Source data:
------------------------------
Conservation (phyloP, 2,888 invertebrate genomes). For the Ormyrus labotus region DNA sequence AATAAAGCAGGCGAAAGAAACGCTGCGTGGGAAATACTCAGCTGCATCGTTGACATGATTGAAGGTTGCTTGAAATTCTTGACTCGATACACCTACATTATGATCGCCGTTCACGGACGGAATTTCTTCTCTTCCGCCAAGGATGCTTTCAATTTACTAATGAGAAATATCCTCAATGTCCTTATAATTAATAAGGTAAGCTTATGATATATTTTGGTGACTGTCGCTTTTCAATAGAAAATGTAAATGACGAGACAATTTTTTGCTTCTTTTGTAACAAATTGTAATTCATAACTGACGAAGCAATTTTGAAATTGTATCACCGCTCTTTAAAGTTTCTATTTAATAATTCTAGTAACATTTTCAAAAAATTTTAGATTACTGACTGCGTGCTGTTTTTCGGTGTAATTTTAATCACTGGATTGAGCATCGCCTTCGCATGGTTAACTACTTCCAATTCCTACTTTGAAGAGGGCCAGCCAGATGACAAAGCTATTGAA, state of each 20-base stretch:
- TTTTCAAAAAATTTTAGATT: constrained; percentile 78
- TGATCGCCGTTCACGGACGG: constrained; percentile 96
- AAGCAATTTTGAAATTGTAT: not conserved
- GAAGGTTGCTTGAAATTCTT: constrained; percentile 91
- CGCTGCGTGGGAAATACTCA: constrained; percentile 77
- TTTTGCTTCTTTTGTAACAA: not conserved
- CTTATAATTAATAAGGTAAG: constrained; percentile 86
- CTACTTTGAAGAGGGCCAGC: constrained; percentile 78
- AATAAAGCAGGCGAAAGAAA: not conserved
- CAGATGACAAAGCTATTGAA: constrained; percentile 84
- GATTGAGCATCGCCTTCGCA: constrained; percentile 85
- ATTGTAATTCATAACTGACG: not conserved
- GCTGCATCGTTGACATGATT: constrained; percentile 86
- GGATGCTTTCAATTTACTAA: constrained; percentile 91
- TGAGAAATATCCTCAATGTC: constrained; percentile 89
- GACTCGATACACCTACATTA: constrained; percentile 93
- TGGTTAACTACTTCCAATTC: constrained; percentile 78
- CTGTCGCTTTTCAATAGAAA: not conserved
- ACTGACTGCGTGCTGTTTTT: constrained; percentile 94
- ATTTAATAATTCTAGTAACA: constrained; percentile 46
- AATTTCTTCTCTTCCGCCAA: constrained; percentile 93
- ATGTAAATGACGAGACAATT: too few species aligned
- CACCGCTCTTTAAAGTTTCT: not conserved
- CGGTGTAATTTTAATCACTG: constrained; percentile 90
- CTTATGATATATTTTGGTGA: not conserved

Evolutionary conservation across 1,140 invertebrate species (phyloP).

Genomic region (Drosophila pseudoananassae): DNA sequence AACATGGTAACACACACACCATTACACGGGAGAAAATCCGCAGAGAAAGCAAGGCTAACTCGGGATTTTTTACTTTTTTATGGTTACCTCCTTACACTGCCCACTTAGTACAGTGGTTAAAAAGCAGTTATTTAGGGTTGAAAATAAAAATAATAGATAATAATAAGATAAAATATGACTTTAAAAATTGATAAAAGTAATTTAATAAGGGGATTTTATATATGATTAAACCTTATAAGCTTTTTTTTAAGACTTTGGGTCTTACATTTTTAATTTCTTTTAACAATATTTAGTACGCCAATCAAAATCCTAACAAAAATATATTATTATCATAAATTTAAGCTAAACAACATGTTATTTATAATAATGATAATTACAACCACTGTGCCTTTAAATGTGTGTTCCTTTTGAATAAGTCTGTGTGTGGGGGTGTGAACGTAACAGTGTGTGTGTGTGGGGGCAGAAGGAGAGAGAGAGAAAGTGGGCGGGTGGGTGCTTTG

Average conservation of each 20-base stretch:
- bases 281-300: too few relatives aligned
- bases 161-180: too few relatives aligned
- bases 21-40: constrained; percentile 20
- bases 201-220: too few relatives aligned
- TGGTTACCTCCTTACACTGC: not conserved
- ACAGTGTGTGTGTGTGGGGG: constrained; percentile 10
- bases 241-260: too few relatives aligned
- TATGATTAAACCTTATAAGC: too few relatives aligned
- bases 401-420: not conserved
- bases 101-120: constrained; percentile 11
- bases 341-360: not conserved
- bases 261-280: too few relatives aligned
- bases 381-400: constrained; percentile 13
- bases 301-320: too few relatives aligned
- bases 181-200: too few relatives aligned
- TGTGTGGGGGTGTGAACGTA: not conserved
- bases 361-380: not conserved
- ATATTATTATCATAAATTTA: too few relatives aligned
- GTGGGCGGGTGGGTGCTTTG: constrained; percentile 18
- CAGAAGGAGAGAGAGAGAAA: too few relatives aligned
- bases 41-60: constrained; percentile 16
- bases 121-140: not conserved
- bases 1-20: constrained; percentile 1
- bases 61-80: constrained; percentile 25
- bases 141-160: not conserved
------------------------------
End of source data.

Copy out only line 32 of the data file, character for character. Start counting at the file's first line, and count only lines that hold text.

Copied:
- bases 21-40: constrained; percentile 20